In November 2019, Alphabet, Google’s owner, became the latest tech company to announce it would enter the financial services space, saying it would launch actual, formal bank accounts. But its announcement had an interesting little twist; it would not be doing so alone, but in conjunction with one of the big US banks, Citigroup, and even more bizarrely a tiny bank, the Stanford Federal Credit Union.
Facebook’s approach has been very different and much more ambitious; a whole new currency, Libra, which has been the subject of much controversy. But less well known is that Facebook has upgraded its existing payments system, and it’s become clear that if Libra fails for regulatory reasons, the fallback is to build out a payments system.
Apple’s approach is different again — more or less. It released earlier this year a credit card in association with credit card provider Mastercard and US bank Goldman Sachs. The card has some tech features, like being both virtual and physical, and uses the existing Apple Pay system.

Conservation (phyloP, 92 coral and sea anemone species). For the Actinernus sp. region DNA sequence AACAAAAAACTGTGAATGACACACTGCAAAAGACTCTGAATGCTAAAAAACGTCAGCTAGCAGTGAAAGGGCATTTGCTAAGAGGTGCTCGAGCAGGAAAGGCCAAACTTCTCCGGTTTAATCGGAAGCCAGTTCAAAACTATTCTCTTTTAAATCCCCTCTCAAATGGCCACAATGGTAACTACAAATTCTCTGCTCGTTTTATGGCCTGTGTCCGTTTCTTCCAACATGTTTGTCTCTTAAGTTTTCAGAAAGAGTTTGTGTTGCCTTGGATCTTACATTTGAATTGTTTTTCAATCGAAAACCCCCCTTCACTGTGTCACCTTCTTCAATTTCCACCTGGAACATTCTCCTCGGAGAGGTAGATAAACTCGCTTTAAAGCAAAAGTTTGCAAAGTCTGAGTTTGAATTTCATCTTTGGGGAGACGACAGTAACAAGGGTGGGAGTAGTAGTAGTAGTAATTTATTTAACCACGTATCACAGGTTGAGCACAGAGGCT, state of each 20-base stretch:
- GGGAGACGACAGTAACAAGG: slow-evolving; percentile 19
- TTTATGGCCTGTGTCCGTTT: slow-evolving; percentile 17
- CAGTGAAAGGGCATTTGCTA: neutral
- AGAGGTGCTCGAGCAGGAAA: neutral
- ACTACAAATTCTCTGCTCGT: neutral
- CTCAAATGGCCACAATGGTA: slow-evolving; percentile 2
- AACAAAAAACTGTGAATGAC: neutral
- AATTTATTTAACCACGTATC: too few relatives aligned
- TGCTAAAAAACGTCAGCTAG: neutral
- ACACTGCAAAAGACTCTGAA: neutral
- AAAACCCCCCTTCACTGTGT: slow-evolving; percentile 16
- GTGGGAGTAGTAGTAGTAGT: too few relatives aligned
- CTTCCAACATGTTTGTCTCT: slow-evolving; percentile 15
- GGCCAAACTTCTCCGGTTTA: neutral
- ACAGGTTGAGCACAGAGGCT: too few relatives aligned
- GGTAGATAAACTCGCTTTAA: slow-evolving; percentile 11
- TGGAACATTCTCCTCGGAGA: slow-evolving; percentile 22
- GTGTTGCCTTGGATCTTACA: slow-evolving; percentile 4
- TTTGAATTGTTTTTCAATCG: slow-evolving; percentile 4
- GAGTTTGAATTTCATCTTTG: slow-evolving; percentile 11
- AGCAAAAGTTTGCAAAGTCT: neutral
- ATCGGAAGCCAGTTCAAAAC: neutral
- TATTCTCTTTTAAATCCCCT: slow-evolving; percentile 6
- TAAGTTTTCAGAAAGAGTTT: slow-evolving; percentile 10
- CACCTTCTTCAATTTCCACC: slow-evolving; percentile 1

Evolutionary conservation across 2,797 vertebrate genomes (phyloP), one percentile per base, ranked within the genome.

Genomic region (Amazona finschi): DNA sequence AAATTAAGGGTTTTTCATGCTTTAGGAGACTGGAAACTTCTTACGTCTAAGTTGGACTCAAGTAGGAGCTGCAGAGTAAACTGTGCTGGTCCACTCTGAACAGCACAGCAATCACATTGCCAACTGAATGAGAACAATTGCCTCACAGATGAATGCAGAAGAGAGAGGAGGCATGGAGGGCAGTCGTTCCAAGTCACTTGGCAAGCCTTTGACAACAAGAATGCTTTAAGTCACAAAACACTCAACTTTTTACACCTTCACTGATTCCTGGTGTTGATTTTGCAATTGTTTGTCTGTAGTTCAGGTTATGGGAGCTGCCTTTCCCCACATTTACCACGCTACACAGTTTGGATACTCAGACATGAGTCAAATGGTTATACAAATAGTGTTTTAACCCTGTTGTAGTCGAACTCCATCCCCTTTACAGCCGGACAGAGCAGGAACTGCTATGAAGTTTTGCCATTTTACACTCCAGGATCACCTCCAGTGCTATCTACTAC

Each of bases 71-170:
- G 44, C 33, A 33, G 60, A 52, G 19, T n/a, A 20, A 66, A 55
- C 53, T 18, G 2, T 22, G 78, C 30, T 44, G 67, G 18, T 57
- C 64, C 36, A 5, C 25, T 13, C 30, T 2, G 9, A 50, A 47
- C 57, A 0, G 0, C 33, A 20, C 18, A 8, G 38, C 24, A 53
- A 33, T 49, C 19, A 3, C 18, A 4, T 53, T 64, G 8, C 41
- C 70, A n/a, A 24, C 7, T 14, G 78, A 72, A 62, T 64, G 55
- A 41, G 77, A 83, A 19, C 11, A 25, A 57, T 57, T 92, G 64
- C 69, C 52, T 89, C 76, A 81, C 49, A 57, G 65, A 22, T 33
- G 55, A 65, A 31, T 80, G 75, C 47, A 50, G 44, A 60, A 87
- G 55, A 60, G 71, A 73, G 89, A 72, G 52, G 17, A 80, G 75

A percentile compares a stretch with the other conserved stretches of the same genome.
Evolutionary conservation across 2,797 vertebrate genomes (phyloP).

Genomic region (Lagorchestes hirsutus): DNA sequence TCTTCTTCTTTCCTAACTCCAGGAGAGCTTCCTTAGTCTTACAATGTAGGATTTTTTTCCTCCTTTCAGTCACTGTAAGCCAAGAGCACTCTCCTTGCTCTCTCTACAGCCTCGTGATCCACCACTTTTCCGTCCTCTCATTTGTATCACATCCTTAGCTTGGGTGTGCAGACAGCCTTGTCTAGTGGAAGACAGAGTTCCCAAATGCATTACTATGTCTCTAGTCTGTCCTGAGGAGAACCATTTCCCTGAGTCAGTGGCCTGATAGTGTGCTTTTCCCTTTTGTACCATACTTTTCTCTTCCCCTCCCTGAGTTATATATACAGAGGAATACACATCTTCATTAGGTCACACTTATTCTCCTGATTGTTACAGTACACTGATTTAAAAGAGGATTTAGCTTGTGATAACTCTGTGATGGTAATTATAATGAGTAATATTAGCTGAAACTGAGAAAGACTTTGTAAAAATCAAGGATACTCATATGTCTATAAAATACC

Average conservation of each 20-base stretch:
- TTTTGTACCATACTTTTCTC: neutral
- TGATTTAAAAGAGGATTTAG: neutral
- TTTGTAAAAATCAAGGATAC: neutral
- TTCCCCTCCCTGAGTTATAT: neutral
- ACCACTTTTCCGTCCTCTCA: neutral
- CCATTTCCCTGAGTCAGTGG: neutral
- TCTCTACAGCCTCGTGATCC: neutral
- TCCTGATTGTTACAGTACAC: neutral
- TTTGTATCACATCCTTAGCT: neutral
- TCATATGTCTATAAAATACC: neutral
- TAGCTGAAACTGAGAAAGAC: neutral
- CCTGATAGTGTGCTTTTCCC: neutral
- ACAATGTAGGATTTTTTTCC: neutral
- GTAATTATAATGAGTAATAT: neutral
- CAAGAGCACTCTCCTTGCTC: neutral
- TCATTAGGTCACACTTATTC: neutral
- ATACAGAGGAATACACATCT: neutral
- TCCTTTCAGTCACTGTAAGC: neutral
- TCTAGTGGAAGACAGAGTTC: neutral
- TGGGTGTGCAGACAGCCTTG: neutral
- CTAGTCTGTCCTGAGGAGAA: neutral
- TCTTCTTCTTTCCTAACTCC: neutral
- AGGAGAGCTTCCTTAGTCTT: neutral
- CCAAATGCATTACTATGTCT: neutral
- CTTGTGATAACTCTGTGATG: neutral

Amazon, meanwhile, has been considering its options, hiring banking experts, and it is also expected to make some kind of foray into the financial services sphere.
All of these developments signify sea-change-magnitude reorientations for what are now the largest companies in the world. Why are they doing it?
There are two main reasons, one positive and one negative.
First, they see enormous opportunities. The global banking business generated something like a trillion dollars in income in 2018. In many ways, big American tech is a latecomer to this market, and the Chinese big tech companies have been the pathbreakers.
Alibaba, the world’s fifth-largest tech company, owns a third of Ant Financial, which used to be called Alipay. It’s now the world’s most valuable “unicorn” or unlisted, billion-dollar-plus company, currently valued at $150-billion. Ant provides an extensive array of financial services, including micro-lending, insurance to credit-scoring and China’s largest money-market fund. The other big Chinese tech company TenCent is no slouch either, and a payments platform QQ Pay has been part of its business for years. But that division of the business is expanding fast, even offering mutual fund investments (what South African’s call unit trusts).